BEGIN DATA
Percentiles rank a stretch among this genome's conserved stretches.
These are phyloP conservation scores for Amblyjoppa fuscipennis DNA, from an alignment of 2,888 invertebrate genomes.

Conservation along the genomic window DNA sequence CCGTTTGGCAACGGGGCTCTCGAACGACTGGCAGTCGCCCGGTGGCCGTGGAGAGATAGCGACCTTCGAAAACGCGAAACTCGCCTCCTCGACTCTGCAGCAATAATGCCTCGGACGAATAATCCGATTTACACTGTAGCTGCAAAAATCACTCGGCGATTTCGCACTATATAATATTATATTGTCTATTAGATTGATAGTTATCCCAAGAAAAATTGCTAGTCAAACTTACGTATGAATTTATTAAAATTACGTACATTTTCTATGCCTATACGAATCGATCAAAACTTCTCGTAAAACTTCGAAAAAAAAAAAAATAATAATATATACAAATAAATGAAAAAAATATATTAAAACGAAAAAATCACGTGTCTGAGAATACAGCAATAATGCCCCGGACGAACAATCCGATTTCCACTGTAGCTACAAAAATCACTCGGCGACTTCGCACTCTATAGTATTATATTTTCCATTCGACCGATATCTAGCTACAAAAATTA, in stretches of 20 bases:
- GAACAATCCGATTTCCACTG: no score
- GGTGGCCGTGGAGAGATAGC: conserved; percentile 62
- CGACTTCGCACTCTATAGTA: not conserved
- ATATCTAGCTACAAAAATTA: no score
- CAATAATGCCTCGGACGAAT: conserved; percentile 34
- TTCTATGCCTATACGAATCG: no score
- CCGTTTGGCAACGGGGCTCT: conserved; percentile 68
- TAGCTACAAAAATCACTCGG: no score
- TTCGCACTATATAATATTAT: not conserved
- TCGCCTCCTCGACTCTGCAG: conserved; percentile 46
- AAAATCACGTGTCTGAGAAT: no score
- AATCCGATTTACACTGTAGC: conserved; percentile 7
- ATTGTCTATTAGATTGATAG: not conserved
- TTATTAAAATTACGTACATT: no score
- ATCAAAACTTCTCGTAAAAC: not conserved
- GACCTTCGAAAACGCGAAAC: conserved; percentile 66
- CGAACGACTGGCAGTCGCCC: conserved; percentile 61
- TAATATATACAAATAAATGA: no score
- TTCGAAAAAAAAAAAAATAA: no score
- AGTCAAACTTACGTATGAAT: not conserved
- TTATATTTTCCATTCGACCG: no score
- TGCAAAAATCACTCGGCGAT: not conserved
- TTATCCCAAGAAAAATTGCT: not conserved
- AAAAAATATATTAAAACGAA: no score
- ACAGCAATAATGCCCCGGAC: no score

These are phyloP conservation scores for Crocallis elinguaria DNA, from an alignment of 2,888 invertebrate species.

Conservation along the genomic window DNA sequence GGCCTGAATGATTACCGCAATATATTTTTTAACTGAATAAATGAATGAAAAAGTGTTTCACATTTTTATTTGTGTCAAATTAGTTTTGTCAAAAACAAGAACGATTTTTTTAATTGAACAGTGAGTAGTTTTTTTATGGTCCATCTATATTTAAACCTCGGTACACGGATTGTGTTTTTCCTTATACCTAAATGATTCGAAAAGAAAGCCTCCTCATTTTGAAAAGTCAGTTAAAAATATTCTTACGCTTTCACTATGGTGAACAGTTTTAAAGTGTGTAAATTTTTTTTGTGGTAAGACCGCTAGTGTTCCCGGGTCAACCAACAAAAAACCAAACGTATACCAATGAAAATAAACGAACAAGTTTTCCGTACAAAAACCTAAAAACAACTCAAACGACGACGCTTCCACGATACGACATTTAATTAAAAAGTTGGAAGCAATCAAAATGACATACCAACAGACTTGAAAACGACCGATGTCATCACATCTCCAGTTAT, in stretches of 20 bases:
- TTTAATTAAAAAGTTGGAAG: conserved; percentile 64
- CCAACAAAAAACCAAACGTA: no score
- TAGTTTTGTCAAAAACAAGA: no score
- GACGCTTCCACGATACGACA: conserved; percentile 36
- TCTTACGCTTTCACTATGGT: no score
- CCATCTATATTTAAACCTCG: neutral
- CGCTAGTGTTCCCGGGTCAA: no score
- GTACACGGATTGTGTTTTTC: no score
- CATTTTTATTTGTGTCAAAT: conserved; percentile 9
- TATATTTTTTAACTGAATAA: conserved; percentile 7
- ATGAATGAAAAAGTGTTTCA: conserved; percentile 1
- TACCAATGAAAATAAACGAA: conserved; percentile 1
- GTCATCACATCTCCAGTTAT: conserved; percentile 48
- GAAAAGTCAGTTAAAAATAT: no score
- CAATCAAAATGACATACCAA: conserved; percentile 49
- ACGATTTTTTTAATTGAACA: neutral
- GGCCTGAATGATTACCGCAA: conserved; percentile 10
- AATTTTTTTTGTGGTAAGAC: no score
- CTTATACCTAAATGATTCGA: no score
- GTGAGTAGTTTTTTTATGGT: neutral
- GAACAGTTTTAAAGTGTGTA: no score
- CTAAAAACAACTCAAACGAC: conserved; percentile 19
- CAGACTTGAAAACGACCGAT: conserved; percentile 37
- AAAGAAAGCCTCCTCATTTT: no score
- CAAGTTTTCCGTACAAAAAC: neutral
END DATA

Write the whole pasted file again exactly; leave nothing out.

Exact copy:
Percentiles rank a stretch among this genome's conserved stretches.
These are phyloP conservation scores for Amblyjoppa fuscipennis DNA, from an alignment of 2,888 invertebrate genomes.

Conservation along the genomic window DNA sequence CCGTTTGGCAACGGGGCTCTCGAACGACTGGCAGTCGCCCGGTGGCCGTGGAGAGATAGCGACCTTCGAAAACGCGAAACTCGCCTCCTCGACTCTGCAGCAATAATGCCTCGGACGAATAATCCGATTTACACTGTAGCTGCAAAAATCACTCGGCGATTTCGCACTATATAATATTATATTGTCTATTAGATTGATAGTTATCCCAAGAAAAATTGCTAGTCAAACTTACGTATGAATTTATTAAAATTACGTACATTTTCTATGCCTATACGAATCGATCAAAACTTCTCGTAAAACTTCGAAAAAAAAAAAAATAATAATATATACAAATAAATGAAAAAAATATATTAAAACGAAAAAATCACGTGTCTGAGAATACAGCAATAATGCCCCGGACGAACAATCCGATTTCCACTGTAGCTACAAAAATCACTCGGCGACTTCGCACTCTATAGTATTATATTTTCCATTCGACCGATATCTAGCTACAAAAATTA, in stretches of 20 bases:
- GAACAATCCGATTTCCACTG: no score
- GGTGGCCGTGGAGAGATAGC: conserved; percentile 62
- CGACTTCGCACTCTATAGTA: not conserved
- ATATCTAGCTACAAAAATTA: no score
- CAATAATGCCTCGGACGAAT: conserved; percentile 34
- TTCTATGCCTATACGAATCG: no score
- CCGTTTGGCAACGGGGCTCT: conserved; percentile 68
- TAGCTACAAAAATCACTCGG: no score
- TTCGCACTATATAATATTAT: not conserved
- TCGCCTCCTCGACTCTGCAG: conserved; percentile 46
- AAAATCACGTGTCTGAGAAT: no score
- AATCCGATTTACACTGTAGC: conserved; percentile 7
- ATTGTCTATTAGATTGATAG: not conserved
- TTATTAAAATTACGTACATT: no score
- ATCAAAACTTCTCGTAAAAC: not conserved
- GACCTTCGAAAACGCGAAAC: conserved; percentile 66
- CGAACGACTGGCAGTCGCCC: conserved; percentile 61
- TAATATATACAAATAAATGA: no score
- TTCGAAAAAAAAAAAAATAA: no score
- AGTCAAACTTACGTATGAAT: not conserved
- TTATATTTTCCATTCGACCG: no score
- TGCAAAAATCACTCGGCGAT: not conserved
- TTATCCCAAGAAAAATTGCT: not conserved
- AAAAAATATATTAAAACGAA: no score
- ACAGCAATAATGCCCCGGAC: no score

These are phyloP conservation scores for Crocallis elinguaria DNA, from an alignment of 2,888 invertebrate species.

Conservation along the genomic window DNA sequence GGCCTGAATGATTACCGCAATATATTTTTTAACTGAATAAATGAATGAAAAAGTGTTTCACATTTTTATTTGTGTCAAATTAGTTTTGTCAAAAACAAGAACGATTTTTTTAATTGAACAGTGAGTAGTTTTTTTATGGTCCATCTATATTTAAACCTCGGTACACGGATTGTGTTTTTCCTTATACCTAAATGATTCGAAAAGAAAGCCTCCTCATTTTGAAAAGTCAGTTAAAAATATTCTTACGCTTTCACTATGGTGAACAGTTTTAAAGTGTGTAAATTTTTTTTGTGGTAAGACCGCTAGTGTTCCCGGGTCAACCAACAAAAAACCAAACGTATACCAATGAAAATAAACGAACAAGTTTTCCGTACAAAAACCTAAAAACAACTCAAACGACGACGCTTCCACGATACGACATTTAATTAAAAAGTTGGAAGCAATCAAAATGACATACCAACAGACTTGAAAACGACCGATGTCATCACATCTCCAGTTAT, in stretches of 20 bases:
- TTTAATTAAAAAGTTGGAAG: conserved; percentile 64
- CCAACAAAAAACCAAACGTA: no score
- TAGTTTTGTCAAAAACAAGA: no score
- GACGCTTCCACGATACGACA: conserved; percentile 36
- TCTTACGCTTTCACTATGGT: no score
- CCATCTATATTTAAACCTCG: neutral
- CGCTAGTGTTCCCGGGTCAA: no score
- GTACACGGATTGTGTTTTTC: no score
- CATTTTTATTTGTGTCAAAT: conserved; percentile 9
- TATATTTTTTAACTGAATAA: conserved; percentile 7
- ATGAATGAAAAAGTGTTTCA: conserved; percentile 1
- TACCAATGAAAATAAACGAA: conserved; percentile 1
- GTCATCACATCTCCAGTTAT: conserved; percentile 48
- GAAAAGTCAGTTAAAAATAT: no score
- CAATCAAAATGACATACCAA: conserved; percentile 49
- ACGATTTTTTTAATTGAACA: neutral
- GGCCTGAATGATTACCGCAA: conserved; percentile 10
- AATTTTTTTTGTGGTAAGAC: no score
- CTTATACCTAAATGATTCGA: no score
- GTGAGTAGTTTTTTTATGGT: neutral
- GAACAGTTTTAAAGTGTGTA: no score
- CTAAAAACAACTCAAACGAC: conserved; percentile 19
- CAGACTTGAAAACGACCGAT: conserved; percentile 37
- AAAGAAAGCCTCCTCATTTT: no score
- CAAGTTTTCCGTACAAAAAC: neutral